Jack Crawford first approaches Alana Bloom, to do a psychological evaluation of Will Graham and to be his anchor in case Will gets in too deep. It is Alana who recommends Lecter to Jack.
We first see Hannibal eating alone in his house and although we see him savoring the food, his life looks routine, possibly boring. He’s content, and seemingly happy, but there’s no real excitement. Life doesn’t become exciting until he is approached by Jack Crawford, who hires him to give a psychological profile of Will Graham, to assess whether or not Will is in a capable mental state to consult on cases.
The first meeting between Will and Lecter does not go well. Will denies Lecter for the first time here. It’s something he keeps doing throughout the series while drawing ever closer to him. We get a glimpse of Will’s dark-side, when he tells Hannibal that he won’t like him when he’s psychoanalyzed, referencing another mild mannered man who transforms into a raging beast when provoked. And he’s not wrong. There is a beast in Will, that authentic self that Hannibal senses and wishes Will to release. (Like Tony Stark from The Avengers, when he first meets Bruce Banner, Lecter is curious. He pokes and prods Will to see what will happen.)
Having been introduced to Will and the case they’re working, Hannibal copycats the Hobbes’ case out of curiosity, to see if Will can tell the difference between the original and him. Oddly, the comparison to the copy is what spurs Will to fully understand the Hobbes case. It is also what first puts Will onto the scent of Hannibal Lecter. The body impaled on the antlers of a deer, and the crows eating the body will become the familiar motif seen throughout the rest of the series, known as the Dire RavenStag, which is Will’s subconscious representation of Hannibal.When Lecter questions Will the next day, he asks how Will knows that the Hobbes case, and the one he created, are not the same person.
This is also the first time we see Lecter feeding Will, which I find fascinating as there are several scenes of him feeding Will throughout the first season.The second instance is in Releves, (1×12), when he brings Will Silkie Chicken Soup, as a health restorative. The giving of food is a mating ritual among certain predatory animals, called Courtship Feeding, and is one of a number of power plays that Lecter engages in with Will, although Will doesn’t know it.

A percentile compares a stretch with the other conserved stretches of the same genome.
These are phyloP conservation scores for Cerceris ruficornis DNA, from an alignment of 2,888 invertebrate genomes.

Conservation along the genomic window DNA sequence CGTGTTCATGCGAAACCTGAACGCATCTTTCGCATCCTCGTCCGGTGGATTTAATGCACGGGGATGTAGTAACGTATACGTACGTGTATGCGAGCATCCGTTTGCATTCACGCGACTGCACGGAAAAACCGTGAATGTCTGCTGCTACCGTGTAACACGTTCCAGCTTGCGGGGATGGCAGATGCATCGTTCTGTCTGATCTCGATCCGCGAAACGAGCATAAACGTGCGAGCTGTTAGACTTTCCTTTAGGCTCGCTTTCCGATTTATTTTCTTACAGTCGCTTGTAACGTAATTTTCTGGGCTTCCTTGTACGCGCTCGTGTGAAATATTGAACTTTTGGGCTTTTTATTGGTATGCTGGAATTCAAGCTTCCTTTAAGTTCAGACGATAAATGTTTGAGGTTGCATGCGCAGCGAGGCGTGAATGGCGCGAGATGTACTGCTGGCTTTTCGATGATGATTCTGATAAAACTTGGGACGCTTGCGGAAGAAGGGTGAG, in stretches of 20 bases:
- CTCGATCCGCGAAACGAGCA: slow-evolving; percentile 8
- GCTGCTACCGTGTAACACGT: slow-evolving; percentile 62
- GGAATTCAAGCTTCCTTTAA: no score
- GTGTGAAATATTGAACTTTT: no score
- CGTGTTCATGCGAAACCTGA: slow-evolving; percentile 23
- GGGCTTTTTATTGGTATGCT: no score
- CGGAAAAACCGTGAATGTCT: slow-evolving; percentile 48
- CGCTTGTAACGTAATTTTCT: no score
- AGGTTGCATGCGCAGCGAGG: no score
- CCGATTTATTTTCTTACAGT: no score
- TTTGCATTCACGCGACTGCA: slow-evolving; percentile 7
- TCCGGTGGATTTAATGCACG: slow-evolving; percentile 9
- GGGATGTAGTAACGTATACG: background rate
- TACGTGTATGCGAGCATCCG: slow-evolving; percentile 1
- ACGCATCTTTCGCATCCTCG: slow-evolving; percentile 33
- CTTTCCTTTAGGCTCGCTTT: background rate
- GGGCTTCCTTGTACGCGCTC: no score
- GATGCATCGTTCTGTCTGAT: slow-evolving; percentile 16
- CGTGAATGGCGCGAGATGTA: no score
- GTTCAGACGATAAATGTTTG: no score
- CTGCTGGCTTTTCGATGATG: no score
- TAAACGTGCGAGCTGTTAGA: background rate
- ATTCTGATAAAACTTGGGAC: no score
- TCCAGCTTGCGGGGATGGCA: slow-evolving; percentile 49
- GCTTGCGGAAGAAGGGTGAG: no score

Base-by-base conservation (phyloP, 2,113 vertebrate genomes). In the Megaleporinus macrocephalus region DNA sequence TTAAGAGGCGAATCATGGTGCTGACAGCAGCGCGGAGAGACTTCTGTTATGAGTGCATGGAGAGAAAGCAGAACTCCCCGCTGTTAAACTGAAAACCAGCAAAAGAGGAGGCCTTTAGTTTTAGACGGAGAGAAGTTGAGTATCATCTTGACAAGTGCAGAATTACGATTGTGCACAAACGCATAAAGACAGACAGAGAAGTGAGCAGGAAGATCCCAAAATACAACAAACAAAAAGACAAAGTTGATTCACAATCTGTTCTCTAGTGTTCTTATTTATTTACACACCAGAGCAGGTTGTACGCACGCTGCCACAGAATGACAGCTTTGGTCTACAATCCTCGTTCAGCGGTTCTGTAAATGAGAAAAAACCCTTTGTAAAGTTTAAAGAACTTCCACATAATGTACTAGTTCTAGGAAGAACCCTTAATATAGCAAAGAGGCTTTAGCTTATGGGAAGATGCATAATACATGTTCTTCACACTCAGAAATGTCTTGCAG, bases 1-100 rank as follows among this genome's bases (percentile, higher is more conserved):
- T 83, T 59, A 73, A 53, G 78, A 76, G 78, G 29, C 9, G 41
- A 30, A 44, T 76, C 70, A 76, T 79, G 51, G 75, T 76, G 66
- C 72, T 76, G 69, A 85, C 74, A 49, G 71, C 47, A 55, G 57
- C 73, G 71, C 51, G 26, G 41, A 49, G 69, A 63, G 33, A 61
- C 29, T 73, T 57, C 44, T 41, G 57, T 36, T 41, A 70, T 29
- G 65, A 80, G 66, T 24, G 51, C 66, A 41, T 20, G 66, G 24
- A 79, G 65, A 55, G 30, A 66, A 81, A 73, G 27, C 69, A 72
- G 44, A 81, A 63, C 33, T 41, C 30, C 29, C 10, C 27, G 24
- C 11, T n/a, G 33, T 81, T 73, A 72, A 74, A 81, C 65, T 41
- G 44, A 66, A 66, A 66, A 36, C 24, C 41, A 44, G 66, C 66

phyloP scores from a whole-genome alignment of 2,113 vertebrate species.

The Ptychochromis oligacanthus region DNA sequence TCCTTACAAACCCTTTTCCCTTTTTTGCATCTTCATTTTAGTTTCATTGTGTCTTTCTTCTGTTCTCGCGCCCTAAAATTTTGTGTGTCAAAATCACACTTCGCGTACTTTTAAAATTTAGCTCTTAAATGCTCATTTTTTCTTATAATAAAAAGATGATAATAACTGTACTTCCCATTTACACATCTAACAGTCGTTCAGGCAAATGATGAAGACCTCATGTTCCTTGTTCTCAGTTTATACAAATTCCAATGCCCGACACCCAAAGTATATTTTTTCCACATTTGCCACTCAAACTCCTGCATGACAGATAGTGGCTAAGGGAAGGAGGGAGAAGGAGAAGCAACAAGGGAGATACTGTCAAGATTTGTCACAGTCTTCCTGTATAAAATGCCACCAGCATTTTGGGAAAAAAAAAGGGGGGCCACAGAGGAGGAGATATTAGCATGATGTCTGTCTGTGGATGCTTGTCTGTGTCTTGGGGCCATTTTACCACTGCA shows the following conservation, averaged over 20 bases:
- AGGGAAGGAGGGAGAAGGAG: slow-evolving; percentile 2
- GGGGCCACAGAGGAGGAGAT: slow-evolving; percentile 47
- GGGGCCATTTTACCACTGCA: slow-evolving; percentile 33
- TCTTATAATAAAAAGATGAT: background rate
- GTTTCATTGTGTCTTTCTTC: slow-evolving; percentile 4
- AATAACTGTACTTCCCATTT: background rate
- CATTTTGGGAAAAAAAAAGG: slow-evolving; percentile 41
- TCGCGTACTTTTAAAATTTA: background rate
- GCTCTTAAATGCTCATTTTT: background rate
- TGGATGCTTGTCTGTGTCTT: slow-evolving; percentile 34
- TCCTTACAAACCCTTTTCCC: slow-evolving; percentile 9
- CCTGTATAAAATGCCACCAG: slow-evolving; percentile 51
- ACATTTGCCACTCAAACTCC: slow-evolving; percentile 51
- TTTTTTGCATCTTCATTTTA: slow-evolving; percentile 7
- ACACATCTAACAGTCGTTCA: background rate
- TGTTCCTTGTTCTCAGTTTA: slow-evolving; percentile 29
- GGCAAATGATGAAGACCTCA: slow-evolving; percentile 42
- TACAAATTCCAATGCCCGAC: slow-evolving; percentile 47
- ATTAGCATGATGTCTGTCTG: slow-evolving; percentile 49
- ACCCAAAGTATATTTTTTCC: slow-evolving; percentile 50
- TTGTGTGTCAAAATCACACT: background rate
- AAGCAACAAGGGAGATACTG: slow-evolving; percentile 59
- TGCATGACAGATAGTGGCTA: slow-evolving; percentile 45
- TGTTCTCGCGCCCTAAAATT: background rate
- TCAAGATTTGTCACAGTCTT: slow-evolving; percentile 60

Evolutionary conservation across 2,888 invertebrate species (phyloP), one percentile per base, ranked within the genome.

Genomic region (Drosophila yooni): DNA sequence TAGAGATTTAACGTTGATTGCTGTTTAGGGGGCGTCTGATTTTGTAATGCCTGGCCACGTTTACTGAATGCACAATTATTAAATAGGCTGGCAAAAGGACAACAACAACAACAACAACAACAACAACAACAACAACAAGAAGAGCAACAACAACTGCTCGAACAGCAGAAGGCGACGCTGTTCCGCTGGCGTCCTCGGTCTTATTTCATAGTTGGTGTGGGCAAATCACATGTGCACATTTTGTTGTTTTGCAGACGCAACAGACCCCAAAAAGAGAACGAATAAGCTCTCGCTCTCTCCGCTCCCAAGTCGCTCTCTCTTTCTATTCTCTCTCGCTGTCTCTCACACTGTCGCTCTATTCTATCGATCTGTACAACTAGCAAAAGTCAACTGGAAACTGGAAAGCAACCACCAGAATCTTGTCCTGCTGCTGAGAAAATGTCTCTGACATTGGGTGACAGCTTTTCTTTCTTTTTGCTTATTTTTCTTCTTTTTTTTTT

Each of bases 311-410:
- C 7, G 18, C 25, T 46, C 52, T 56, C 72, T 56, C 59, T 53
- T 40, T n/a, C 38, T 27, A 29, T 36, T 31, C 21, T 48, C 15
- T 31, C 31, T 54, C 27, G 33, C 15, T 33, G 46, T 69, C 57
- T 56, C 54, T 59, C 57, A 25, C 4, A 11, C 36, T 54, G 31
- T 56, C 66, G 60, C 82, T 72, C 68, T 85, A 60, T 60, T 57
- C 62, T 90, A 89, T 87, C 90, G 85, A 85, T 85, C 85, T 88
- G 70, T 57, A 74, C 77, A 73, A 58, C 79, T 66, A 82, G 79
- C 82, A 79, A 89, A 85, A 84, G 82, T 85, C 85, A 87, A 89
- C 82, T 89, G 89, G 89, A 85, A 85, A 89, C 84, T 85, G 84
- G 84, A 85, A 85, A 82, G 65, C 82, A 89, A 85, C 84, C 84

It’s not explicitly stated, but it is implied, that he is feeding Will meat from the “field kabuki” that Will consulted on the previous day. Will’s rejection of Hannibal’s friendship during their first meal is an instance of Will denying him, while accepting Lecter’s offer of courtship. The series is full of such push and pull moments of Will both rejecting and accepting Lecter’s advances. By ingesting the body of the victim, one could argue that Will is possessed by Hannibal, and that’s when the subconscious imagery of The Dire RavenStag, associated only with Lecter’s killings, begins to haunt him. The Stag is also a sculpture that is one of the props found in Lecter’s office.
Later, when Will discovers Hobbes address, Hannibal calls and warns Hobbes of his imminent arrest. This is another test, just like the “field kabuki”, which is born entirely out of Hannibal’s curiosity of how Will is going to react. He watches Will kill for the first time when Will shoots Garrett Hobbes, and is curious about how such pure empathy can be reconciled with taking a human life. All of their discussions afterwards are Hannibal probing what this must have felt like to Will.
Hannibal’s version of psychiatry involves the full self- actualization of his patients, which is a legitimate psychiatric technique, but is twisted in Hannibal’s case, as he doesn’t seem to care if his patients are violent psychopaths, or wish to become monsters. He encourages them regardless of their personal demons. He wants them to realize their authentic self and live up to their full potential, no matter how dark, and after some amount of probing and poking, perverse creature that he is, decides Will needs to self-actualize. Later, he does this because Will becoming his true self will meet Lecter’s emotional needs.